By Virginia Thornley, M.D., Neurologist
February 21, 2018
Many migraine sufferers are turning more towards all natural organic ways of managing migraines disillusioned by the side effects of conventional medications. Much attention is directed towards safe, healthy non-prescription agents in dealing with medical conditions. There is growing attention directed towards a more natural way of dealing with migraines with the incompletely effective measures that are available through conventional medicine. Several nutraceutical options are found to have growing evidence of effectiveness including magnesium, feverfew, coenzyme Q and riboflavin(1). Level B evidence exists for riboflavin, magnesium and feverfew(2). They have been found to be useful in treating the pediatric population because the risk of side effects is less(4). Many physicians practicing evidence-based medicine are still very reluctant to recommend nutraceuticals despite evidence in the literature of its effectiveness. This seeks to explore the mechanism of action and studies supporting the use of magnesium in migraine management.
Proof is in the pudding
Doctors are reluctant to advise using supplements but there is a growing body of evidence supporting its use. In one report reviewing a wide range of studies evaluating the use of magnesium in migraine Level I evidence supports the use of magnesium in managing migraine(5). Magnesium is an important cofactor in many metabolic processes in the body. Optimizing its use appears well-documented in several medical conditions including migraine. In one study, there was a 50% reduction in the number of days with migraine using magnesium which increased in number of days the longer the supplement was used (6). With high dose IV magnesium in another study, in 93% of patients the migraine attack ended, in 1% the symptoms reduced in severity, in 100% the accompanying symptoms disappeared(7). High dose IV is a conventional treatment widely used in the hospital setting to abort debilitating migraines and often part of the “migraine cocktail” widely used in the ER setting.
How does magnesium in a migraine work?
Magnesium is a mineral found naturally in the diet and is used in IV form to break the excruciating condition status migrainosus in the hospital setting. It is frequently used as a safe, healthy organic measure in migraine prevention. It has been found that people with migraines are magnesium deficient compared to healthy controls. Magnesium deficiency may be important in platelet hyperaggregation(3), cortical spreading depression, affect serotonin receptor function and affect many neurotransmitters and their release and functions. Migraineurs may suffer from magnesium deficiency due to genetic abnormalities, abnormal renal secretion and reduced consumption in the diet among other mechanisms. Magnesium may be deficient in more than 50% of patients warranting a trial in all migraine sufferers. It cannot be measured in the blood because most of the mineral is found in the bone at about 67% and intracellularly at 31% leaving less than 2% that can be measured extracellularly.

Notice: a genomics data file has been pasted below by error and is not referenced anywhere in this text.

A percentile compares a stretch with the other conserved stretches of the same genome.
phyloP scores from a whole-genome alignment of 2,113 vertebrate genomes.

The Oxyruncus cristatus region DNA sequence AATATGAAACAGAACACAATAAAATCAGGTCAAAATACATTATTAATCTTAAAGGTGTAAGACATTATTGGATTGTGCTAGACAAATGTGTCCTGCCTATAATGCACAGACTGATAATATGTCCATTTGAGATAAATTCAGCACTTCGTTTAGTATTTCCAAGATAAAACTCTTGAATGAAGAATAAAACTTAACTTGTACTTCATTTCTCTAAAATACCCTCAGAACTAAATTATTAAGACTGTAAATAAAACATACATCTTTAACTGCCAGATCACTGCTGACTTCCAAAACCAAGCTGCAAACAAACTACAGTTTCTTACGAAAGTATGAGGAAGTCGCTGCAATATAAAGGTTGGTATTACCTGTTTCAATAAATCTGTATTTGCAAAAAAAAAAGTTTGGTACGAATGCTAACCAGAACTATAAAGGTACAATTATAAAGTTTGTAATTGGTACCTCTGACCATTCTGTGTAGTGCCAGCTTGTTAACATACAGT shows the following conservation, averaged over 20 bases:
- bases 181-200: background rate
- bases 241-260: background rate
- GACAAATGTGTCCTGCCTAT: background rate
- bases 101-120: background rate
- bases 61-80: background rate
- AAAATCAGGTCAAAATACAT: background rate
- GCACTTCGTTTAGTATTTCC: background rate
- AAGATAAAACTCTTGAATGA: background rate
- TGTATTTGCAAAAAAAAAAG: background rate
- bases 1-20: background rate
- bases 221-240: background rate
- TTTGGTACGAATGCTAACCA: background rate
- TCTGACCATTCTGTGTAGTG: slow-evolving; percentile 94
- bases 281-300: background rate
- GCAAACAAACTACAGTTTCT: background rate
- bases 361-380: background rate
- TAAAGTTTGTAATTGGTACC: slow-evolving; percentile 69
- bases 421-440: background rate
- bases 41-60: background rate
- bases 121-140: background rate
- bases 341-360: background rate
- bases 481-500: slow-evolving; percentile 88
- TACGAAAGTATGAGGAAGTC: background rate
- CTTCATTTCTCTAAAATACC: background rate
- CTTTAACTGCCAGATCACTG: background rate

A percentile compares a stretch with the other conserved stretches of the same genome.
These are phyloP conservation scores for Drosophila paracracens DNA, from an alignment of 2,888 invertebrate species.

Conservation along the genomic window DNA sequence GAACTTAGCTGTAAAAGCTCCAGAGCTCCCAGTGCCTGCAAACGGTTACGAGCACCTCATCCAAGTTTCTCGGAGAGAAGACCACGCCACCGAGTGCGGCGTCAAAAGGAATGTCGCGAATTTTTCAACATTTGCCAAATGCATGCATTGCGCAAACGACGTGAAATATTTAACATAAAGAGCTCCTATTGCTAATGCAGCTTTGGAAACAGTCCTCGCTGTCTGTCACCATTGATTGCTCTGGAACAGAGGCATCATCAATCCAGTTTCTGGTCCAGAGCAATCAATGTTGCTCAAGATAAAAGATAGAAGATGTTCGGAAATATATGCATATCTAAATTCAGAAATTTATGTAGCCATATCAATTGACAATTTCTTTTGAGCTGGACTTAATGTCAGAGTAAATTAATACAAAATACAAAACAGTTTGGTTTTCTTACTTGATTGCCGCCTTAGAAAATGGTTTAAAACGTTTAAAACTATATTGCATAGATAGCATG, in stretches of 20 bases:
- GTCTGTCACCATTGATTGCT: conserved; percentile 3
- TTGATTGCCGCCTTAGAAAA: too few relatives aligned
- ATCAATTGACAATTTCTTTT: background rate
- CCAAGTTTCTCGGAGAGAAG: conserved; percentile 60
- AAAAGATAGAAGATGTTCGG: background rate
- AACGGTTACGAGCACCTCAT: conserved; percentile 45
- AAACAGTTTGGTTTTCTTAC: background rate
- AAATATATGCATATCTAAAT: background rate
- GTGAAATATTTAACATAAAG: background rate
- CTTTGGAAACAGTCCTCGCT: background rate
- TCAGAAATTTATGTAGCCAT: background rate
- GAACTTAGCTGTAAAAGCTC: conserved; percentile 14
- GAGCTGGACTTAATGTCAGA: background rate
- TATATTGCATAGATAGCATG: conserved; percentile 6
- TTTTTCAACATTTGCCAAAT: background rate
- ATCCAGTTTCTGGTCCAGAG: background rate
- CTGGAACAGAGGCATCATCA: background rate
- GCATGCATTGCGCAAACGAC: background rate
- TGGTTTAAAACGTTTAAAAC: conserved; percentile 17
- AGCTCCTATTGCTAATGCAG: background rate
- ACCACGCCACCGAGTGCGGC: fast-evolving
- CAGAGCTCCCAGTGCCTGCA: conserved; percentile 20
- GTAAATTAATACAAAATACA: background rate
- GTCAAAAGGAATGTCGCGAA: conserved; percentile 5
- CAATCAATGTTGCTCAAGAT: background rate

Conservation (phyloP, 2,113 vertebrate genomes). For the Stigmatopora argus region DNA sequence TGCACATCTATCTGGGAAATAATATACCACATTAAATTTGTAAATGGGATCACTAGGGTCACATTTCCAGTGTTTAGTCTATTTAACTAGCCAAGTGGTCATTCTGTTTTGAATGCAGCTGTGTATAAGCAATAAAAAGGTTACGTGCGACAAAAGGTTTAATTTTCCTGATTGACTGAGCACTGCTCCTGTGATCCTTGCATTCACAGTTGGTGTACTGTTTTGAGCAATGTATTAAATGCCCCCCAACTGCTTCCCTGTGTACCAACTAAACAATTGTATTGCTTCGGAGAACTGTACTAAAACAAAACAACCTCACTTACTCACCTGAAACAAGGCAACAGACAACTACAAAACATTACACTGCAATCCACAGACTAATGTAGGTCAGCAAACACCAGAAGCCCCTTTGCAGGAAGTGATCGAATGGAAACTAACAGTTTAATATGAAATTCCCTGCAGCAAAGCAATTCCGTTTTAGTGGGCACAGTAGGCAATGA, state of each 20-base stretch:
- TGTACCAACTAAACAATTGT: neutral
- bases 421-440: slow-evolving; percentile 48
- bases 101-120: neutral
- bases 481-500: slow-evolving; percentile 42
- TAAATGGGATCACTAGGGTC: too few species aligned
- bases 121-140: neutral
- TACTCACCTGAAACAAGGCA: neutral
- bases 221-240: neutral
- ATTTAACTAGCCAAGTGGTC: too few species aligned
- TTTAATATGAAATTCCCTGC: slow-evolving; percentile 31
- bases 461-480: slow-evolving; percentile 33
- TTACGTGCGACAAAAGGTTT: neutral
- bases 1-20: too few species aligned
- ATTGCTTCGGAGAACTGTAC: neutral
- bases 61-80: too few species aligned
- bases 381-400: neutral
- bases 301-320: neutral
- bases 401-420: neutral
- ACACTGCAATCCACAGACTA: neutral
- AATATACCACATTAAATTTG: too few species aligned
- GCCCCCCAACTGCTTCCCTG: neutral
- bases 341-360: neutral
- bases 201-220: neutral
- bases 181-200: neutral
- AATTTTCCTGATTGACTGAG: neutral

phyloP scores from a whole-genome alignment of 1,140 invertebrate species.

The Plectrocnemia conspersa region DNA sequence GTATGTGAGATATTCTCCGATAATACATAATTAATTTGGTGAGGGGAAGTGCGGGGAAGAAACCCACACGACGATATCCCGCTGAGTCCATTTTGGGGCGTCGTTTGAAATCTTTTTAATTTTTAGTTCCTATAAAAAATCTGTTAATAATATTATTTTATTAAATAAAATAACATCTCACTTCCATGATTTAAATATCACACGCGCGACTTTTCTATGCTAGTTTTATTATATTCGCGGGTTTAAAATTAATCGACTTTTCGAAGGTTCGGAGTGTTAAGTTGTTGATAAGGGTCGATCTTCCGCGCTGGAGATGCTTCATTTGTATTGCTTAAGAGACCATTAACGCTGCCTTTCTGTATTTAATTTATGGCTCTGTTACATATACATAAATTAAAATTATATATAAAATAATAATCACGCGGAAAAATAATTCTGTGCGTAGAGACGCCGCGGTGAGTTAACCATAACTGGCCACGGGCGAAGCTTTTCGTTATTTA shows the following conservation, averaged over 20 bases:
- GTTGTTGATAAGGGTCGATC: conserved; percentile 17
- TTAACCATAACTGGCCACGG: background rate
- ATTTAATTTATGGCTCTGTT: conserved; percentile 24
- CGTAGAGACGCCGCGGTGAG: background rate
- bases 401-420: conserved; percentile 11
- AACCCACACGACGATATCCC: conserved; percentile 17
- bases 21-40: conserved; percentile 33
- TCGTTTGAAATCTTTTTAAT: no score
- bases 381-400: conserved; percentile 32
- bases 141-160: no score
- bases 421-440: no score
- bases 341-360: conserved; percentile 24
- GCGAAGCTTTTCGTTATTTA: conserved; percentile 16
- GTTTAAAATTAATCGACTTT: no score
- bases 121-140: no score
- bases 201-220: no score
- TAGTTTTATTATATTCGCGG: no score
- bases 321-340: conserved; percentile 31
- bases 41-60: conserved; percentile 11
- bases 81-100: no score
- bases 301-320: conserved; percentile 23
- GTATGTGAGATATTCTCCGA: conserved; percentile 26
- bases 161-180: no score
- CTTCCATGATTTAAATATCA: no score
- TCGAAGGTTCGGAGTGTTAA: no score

Consult with your neurologist.
- D’Onofrio, et al, “Usefulness of nutraceuticals in migraine prophylaxis,” Neurological Science, 2017, May, 38 (Suppl1):117-120.
- Tepper, et al, “Nutraceutical and other modalities of treatment for migraine,”Continuum: Lifelong Learning, 2015, August, 21 (4, Headache);1018-31.
- Mauskop, et al, “Why all migraine patients should be treated with magnesium,”Journal Neural. Transm., 2012, May, 119(5):575-579.
- Sangermani, et al, “The use of nutraceuticals in children’s and adolescent’s migraines,”Neurological Science, 2017, May, 38 (Suppl 1):121-124.
- Schwalfenberg, et al, “The importance of magnesium in clinical healthcare,” Scientifica (Cairo), 2017:4179326.
- Guilbot, et al, “A combination of coenzymeQ10, feverfew and magnesium for migraine prophylaxis: a prospective observational study,” BMC Complement. Altern. Medicine, 2017, Aug., 30 (7):433.
- Demirkaya, et al, “Efficacy of intravenous magnesium sulfate in the treatment of acute migraine attacks,”Headache, 2001, Feb., 41(2):171-7.